From Fr. Tom's Journal: Working with Gangs in Cite Soleil

November 8, 2013

The young men of Cite Soleil slum who participate in gang life are actually in many ways good young men. But they are men who are desperately poor and who have little – if any – self-esteem, convinced that they have little value or worth. There is as much as an 80% unemployment rate in Site Solei. There are very few opportunities for them. The majority of them have little or no education. Many of them are humiliated and embarrassed when they are asked to sign their name.

They have not received much love in their short lifetime.

Hands Together has been working in the Site Solei slum since the fall of 1996. In the first early years, we received a great deal of advice to simply ignore the young gang members because any association with these young men would permanently tarnish the reputation of Hands Together.

Fr. Tom in over his head with Project Dismas participants

We were told that they were crazed and very dangerous. There was a very popular documentary called The Ghosts of Site Solei that portrayed them as evil and dangerous gangsters. Their leader Tupac was portrayed as a psychopath who was intent on simply causing violence.

But slowly the staff of Hands Together began to see another side of them. These young "gangsters" would be seen helping the elderly, organizing soccer games for young boys and with a great deal of joy and enthusiasm distributing packages of food to the needy in their communities.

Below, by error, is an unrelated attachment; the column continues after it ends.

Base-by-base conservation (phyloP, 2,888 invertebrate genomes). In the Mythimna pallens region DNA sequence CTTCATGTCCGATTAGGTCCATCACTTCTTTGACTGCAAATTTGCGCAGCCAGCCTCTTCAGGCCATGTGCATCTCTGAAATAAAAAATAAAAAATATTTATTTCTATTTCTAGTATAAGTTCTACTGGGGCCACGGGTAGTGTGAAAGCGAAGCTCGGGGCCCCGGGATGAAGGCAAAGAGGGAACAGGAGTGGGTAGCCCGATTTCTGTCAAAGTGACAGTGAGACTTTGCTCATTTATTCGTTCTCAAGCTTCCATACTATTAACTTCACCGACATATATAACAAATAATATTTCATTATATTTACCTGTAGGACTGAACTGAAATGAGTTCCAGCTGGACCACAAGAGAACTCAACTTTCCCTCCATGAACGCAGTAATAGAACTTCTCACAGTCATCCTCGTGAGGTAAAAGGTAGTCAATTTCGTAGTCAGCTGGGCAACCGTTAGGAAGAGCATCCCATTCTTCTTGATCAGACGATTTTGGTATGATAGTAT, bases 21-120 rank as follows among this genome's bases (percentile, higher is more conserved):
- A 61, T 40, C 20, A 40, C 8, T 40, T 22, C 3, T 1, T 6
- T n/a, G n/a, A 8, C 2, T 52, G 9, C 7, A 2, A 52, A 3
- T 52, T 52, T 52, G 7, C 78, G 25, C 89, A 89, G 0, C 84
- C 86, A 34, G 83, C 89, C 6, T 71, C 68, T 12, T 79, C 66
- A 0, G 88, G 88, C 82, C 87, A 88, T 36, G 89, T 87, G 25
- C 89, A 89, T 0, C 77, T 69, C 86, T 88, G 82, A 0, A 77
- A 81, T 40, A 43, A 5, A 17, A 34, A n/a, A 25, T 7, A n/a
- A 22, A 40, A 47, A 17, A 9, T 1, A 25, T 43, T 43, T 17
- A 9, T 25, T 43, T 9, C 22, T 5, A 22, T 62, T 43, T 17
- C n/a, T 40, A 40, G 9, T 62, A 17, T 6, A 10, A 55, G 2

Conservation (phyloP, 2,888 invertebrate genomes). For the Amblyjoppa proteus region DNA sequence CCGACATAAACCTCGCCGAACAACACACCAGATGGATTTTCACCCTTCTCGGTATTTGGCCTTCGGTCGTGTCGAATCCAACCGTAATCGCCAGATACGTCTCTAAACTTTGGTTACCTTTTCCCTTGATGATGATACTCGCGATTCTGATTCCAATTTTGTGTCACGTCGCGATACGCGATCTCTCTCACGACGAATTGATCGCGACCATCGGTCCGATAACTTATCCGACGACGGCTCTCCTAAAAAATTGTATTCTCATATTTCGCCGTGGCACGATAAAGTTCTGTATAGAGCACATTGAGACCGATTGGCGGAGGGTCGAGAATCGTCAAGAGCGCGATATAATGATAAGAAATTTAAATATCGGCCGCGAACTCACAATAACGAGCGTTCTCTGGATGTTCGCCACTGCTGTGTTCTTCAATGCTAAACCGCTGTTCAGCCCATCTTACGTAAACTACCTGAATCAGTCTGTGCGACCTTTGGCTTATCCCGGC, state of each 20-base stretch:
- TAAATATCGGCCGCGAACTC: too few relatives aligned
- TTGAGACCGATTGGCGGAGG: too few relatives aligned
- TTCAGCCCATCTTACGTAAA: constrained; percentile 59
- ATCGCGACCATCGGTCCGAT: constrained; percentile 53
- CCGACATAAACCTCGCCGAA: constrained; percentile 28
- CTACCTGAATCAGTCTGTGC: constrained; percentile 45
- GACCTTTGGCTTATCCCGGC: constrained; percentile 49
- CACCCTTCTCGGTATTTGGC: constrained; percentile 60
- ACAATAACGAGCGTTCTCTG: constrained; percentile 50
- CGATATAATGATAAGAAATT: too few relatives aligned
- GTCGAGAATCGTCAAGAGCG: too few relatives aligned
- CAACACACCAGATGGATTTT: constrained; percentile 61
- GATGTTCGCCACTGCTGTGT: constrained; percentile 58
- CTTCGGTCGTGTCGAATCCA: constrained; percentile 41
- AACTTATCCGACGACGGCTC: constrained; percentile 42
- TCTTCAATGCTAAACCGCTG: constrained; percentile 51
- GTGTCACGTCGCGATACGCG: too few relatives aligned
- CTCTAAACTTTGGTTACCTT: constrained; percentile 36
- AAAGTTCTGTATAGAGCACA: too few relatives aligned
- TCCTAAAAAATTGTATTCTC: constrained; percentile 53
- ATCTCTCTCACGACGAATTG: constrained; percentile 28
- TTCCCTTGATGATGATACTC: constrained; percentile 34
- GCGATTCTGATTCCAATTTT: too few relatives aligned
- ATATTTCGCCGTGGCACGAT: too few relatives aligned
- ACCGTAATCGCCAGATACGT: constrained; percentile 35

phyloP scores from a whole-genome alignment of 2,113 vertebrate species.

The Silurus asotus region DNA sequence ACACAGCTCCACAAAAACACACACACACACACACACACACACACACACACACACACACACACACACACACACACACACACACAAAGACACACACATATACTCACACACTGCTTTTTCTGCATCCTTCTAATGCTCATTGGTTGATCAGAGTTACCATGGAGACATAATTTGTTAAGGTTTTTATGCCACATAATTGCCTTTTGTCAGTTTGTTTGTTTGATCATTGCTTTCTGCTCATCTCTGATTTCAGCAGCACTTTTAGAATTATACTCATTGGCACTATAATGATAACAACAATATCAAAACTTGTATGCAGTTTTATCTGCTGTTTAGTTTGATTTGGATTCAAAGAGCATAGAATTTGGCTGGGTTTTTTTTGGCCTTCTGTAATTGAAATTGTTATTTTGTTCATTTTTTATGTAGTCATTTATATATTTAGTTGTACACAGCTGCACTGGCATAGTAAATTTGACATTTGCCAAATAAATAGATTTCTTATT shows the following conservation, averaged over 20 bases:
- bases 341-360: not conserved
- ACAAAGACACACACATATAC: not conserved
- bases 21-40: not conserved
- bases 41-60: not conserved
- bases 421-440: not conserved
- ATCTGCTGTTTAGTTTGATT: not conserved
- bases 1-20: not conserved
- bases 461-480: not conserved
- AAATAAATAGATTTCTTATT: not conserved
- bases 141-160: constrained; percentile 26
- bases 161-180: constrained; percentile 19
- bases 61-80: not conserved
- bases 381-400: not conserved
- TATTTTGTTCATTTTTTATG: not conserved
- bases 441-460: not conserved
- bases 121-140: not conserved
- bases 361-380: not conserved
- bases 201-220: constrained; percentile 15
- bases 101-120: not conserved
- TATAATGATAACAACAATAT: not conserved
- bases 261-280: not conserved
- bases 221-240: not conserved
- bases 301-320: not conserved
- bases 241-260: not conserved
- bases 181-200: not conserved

On one particular day back when there was a great deal of political and civil turmoil in Cite Solei after President Aristide left the country -- it was becoming increasingly clear that the very poor of Cite Solei, especially the elderly and the children, were starving. The leader of the gang, along with all gang members and the staff of Hands Together fed over 200,000 people in one day. Hands Together supplied the food and they distributed it all in a very orderly fashion.

As a Catholic priest I began to feel more and more like a father to them. I would listen and talk with them. Many times I would get angry with them -- especially when they would participate in the violence. I would cry with them and I would laugh with them. I would preside at many of their funerals.

The years have gone by and I find myself now in 2013 still having a big space in my heart for all of them. Many of them if not all of them really do not want to participate in violence. They want a job and they crave for a life of normalcy.

Tragically, and I don't know why but through the years many politicians have taken advantage of them often offering them money if they would participate in disrupting a political demonstration and do things that would create instability.

Over the years I have been a fool often accepting their lies or excusing their lives. But, I find myself more than ever loving them and wanting them to change. I pray every day for them and and I ache when they die.